Critically Engaging With Models (DDD Europe Keynote)

Our worldviews are grown from other people’s models. How do we control what models we let in?

By Rebecca Wirfs-Brock and Mathias Verraes
Published on 24 January 2023

Here’s the video of Rebecca Wirfs-Brock & my keynote at Domain-Driven Design Europe 2022, where we talk about the ideas presented in our essay “Critically Engaging with Models”, also available as an e-book on Leanpub.

Watch on YouTube


Models, whether for a software system, a development process, diseases, political systems, or otherwise, are a way to look at (a part of) the world. They make a choice about what is important, what categories we classify things in, what we see, what’s invisible, what’s valued, or even what’s valid. They are reductionist, that is, they only show a selection of the subject they’re describing. And they are biased: They implicitly reflect the assumptions, constraints, and values of the model’s author.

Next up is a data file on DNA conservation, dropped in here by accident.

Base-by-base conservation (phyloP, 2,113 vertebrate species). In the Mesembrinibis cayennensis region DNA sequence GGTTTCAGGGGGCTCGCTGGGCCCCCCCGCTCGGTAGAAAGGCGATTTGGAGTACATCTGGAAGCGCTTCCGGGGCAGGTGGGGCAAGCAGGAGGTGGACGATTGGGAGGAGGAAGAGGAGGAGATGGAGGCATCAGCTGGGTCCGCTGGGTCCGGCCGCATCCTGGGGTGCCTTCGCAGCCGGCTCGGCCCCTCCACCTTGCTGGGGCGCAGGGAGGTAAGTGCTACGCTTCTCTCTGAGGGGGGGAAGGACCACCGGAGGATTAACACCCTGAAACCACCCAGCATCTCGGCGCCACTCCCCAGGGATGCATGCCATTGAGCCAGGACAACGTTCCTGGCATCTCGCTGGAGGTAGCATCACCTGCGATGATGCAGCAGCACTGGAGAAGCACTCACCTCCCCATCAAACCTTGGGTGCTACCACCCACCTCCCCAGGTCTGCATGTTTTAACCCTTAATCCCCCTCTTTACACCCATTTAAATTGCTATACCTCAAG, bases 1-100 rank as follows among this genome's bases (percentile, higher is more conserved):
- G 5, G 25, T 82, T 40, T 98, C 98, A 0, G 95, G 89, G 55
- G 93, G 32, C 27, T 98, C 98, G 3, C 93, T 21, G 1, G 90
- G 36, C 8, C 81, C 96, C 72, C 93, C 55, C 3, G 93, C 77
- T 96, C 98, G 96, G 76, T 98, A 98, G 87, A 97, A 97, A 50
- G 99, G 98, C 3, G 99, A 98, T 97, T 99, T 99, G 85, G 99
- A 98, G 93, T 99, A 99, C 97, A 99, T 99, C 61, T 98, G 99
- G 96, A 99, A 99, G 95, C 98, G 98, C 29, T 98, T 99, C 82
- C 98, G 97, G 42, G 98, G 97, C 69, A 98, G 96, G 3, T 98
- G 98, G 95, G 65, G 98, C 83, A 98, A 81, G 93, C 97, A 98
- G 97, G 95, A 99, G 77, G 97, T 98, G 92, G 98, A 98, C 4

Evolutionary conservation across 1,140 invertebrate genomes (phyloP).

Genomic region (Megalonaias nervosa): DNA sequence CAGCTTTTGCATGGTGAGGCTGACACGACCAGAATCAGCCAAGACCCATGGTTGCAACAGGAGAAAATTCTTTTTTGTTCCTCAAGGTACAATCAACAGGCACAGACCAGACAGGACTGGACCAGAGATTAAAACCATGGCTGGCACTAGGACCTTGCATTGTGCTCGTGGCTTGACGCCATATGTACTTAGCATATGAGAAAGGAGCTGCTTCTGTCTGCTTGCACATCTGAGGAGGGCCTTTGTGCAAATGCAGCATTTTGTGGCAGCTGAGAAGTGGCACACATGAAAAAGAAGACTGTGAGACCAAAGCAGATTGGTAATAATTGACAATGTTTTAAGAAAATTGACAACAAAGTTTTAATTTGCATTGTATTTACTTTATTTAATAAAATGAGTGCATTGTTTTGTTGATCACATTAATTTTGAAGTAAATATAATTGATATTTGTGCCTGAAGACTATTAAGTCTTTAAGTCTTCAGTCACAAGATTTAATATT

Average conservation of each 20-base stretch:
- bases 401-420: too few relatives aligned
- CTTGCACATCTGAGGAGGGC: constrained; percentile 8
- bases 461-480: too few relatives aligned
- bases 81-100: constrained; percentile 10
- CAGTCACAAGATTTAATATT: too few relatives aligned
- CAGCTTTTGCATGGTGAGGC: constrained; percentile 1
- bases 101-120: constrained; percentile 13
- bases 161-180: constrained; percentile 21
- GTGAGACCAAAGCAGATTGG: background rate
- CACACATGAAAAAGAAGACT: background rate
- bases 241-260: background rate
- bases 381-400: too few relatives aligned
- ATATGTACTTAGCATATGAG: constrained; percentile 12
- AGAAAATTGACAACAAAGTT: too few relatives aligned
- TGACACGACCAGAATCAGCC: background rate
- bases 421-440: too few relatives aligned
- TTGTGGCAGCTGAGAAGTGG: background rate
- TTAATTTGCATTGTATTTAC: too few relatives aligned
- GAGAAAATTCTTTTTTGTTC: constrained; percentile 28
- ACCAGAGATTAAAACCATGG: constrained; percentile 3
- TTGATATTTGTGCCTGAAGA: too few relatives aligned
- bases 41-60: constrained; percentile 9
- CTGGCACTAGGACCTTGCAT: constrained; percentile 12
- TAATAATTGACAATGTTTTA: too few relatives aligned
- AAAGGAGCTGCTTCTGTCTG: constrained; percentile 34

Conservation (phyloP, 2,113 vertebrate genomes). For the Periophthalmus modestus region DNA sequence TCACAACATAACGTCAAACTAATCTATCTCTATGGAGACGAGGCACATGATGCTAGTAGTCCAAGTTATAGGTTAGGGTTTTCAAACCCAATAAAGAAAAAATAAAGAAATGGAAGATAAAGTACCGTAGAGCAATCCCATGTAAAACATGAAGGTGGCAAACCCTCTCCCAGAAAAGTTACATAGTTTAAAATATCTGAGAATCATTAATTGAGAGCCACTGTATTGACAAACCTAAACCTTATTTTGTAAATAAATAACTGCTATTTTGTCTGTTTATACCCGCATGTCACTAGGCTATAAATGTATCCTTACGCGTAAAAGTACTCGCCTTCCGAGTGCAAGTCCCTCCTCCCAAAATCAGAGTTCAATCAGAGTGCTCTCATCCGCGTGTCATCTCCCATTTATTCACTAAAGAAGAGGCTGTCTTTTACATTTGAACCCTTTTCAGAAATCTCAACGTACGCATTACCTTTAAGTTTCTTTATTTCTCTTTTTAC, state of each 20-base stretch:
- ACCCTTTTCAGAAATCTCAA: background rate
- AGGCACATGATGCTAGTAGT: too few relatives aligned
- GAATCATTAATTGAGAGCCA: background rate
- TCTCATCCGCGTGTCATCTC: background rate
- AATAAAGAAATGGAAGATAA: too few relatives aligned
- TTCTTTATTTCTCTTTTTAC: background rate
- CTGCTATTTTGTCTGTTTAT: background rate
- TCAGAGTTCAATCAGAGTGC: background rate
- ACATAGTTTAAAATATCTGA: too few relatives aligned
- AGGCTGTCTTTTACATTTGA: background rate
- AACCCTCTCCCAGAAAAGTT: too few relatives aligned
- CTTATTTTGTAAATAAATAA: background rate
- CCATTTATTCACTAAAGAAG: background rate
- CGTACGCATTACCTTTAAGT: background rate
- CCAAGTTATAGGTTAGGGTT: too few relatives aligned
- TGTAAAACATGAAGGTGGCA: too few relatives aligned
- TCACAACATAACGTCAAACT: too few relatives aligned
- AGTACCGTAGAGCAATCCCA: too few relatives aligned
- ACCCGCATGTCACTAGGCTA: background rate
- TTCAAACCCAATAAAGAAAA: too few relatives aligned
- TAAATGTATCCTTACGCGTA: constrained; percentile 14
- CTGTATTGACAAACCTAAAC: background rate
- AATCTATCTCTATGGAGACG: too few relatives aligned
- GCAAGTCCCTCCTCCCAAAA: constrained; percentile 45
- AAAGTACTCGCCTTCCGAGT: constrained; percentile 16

Most of the time, when you adopt a model created by someone else, you assimilate it into your worldview without much thought. You acquire a new way of seeing something. But when you do that, you may not understand the model’s limitations.

You can choose to look at someone’s model more intentionally. You can critically assess whether this model fits your needs. If you’re looking at a model for the first time, you can use that fresh perspective to see what the model includes and what it leaves out. Models are a powerful lens for perceiving a subject, and we should be deliberate when wielding them. This talk gives you tools for critically evaluating any models that come your way.

Design and Reality

Essays on Software Design

by Mathias Verraes & Rebecca Wirfs-Brock

Get it on Leanpub

“Happily purchased. Handy to have these in one place. Thank you!”
— Kent Beck

“Excellent new thinking on Domain-Driven Design. It's full of real practical experience in getting the most value from domain modelling. Just like the Eric Evans' DDD book, this gives more insight each time you read it.”
— Ian Russell